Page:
In June, the committee gave the IEDC the green light to spend $122 million to purchase roughly 1,000 acres of land—about $120,000 an acre for mostly rural farmland in Boone County—as part of an incentive package to lure a global semiconductor manufacturer to central Indiana. The mystery company is considering the LEAP District for its $50 billion plant, according to state officials.

The State Budget Committee will consider the agency’s requests at its Dec. 19 meeting.

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13 thoughts on “Indiana courting two advanced manufacturing projects valued at $7.2B

  1. $ 1,000,000,000 here, $500,000,000 there…at some point it seems like it is Monopoly money. Completely support attracting investment into Indiana, but wow, this is incredible amounts of cash.

    1. The state is the legal owner of the aquifer water that would be required, and companies will be charged for the water they consume.

    2. Indiana law treats groundwater like it’s an everlasting and inexhaustible resource. There are limits to how much ground water can be extracted before bad things start to happen, like other peoples wells go dry, or worse yet polluted water is drawn into the aquifer.

  2. You are correct Robert F. The public needs to understand this. If they want complain about “stealing their water” talk to the landowners that have sold it.

  3. Robert. Landowners do not own the aquifer beneath them. Based on our loose framework for water rights in Indiana (and based on the Nov24th IBJ article on this topic) a homeowner above water wells or adjacent to a river can access the water but they do not own it. If they pull a certain amount they have to register the usage. If a small well is impacted by local development homeowner has a right to compensation. But the landowners to not own the water rights below them.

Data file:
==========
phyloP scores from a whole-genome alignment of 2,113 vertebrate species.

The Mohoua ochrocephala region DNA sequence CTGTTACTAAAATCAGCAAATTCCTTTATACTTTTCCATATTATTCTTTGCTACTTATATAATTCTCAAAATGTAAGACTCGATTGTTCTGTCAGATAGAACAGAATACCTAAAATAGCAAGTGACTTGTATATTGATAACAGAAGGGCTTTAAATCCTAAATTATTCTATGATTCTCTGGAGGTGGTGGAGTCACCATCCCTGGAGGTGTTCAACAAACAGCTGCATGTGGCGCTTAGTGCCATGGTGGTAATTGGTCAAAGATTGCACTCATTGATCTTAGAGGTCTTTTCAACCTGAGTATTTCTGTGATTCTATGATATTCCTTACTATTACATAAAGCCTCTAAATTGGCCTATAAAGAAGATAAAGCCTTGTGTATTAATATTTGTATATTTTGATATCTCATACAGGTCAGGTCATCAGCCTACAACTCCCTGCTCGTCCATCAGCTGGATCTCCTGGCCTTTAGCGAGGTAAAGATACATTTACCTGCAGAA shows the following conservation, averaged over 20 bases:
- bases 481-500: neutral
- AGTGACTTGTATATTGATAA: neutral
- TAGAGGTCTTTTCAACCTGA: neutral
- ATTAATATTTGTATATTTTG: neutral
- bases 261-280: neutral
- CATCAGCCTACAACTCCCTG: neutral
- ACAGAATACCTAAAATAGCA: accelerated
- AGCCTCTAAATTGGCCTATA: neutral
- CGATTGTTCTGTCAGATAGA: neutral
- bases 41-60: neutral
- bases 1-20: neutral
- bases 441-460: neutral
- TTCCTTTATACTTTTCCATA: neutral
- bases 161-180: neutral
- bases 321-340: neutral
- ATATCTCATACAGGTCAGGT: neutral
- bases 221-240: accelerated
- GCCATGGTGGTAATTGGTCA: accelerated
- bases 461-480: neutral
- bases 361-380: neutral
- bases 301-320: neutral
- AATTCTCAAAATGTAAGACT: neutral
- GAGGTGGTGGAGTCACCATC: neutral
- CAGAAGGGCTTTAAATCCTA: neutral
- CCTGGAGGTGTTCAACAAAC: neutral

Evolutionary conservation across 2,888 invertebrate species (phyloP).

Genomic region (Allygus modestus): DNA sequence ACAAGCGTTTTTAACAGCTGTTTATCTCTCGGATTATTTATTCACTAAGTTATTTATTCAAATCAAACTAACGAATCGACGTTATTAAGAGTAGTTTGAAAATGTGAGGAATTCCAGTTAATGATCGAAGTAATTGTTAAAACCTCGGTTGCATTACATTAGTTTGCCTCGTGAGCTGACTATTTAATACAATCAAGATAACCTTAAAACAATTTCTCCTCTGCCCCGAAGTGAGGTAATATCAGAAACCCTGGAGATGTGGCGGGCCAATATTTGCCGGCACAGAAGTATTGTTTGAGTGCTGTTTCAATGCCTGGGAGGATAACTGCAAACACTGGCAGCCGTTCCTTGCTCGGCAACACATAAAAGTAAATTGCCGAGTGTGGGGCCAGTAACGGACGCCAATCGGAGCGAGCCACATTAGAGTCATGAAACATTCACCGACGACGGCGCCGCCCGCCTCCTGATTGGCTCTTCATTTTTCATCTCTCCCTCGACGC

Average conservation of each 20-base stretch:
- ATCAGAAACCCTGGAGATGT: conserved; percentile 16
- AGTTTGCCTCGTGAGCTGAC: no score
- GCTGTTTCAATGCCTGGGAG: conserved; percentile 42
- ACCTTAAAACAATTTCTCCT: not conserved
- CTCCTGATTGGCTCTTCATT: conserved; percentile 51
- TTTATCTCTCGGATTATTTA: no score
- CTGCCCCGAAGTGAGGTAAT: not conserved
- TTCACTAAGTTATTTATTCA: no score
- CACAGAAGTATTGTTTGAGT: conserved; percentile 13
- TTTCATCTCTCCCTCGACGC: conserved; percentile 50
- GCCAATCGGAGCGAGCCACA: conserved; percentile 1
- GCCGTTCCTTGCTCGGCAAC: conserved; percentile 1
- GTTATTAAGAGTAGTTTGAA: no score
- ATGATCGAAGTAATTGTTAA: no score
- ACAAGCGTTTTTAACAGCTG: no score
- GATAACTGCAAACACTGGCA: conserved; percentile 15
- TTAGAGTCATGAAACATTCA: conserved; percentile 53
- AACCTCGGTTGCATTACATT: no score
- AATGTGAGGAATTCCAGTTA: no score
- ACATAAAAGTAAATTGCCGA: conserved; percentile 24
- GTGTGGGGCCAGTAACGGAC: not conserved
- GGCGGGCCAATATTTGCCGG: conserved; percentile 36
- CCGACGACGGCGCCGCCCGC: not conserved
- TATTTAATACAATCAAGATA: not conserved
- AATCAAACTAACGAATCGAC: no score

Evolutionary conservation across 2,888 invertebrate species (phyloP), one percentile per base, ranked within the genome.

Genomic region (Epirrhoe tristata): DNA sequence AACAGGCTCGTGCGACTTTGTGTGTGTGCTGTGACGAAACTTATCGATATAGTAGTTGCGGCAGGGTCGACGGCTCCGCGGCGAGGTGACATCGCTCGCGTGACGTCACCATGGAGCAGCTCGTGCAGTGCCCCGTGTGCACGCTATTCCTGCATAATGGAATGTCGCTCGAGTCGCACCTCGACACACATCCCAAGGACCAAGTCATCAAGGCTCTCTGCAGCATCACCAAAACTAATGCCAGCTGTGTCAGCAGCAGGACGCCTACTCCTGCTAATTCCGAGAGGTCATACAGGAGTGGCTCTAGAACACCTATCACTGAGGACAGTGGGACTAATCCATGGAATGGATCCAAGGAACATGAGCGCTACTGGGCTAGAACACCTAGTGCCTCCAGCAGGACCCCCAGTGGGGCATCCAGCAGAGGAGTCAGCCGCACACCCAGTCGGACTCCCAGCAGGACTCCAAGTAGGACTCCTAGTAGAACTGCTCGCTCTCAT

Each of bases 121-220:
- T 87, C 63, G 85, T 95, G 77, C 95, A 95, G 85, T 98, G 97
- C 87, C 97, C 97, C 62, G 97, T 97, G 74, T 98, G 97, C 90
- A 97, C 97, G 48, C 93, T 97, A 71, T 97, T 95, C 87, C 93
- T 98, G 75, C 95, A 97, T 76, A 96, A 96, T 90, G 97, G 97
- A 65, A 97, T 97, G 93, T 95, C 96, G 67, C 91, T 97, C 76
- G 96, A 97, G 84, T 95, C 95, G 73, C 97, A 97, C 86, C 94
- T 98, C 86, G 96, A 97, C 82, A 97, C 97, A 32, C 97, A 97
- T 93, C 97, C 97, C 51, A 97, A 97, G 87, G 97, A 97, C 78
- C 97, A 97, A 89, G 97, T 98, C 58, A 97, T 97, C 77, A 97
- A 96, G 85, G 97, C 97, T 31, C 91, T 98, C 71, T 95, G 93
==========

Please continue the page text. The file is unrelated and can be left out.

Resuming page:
4. The math here gets whacky, and hard to tell which share of the 500M is for which project. If you add up all in the article we are spending $666.5M of the available $500M. Also the potential projects add up to about $70Billion. None of this seems correct or feasible.

  5. There’s a distinction between Indiana’s “land and pump” rules and hard allocations in Western Water Rights. In Indiana, one merely has to own land over an aquifer in order to pump. And there are few limitations on how much one can pump.

    In the West, they follow the “first in time, first in right” principle. If you started taking a defined quantity of water from a river or aquifer in 1880, your rights are senior to everyone who started taking water after you, and you are the first in line to withdraw up to your allocation amount. If that’s all there is, everyone junior is out of luck.

    In Indiana, there are no fixed rights…except under the Bigger Pump principle: if your bigger pump dries up a neighbor’s well, you have a responsibility/liability to restore a quantity of water to the neighbor (either by drilling their well deeper, or providing water from yours).

  6. This is simply business as usual. Trust me, every state shells out BIG money to get companies to invest in their state. Honestly if Indiana is going to compete with its peers let alone sunbelt states, the state is going to have to give HUGE incentives to attract companies. States are constantly competing with each other for these companies. I use to live in Louisville and trust me city county councilors there was always wondering how Indy and its metro area were always on the radar for economic development and how could they reap some of the same benefits. They soon realized that the only way to attract companies from California or Florida to move to Kentucky is to offer HUGE incentives. Thats just the facts and that’s exactly how Nashville Tennessee and other places have done it.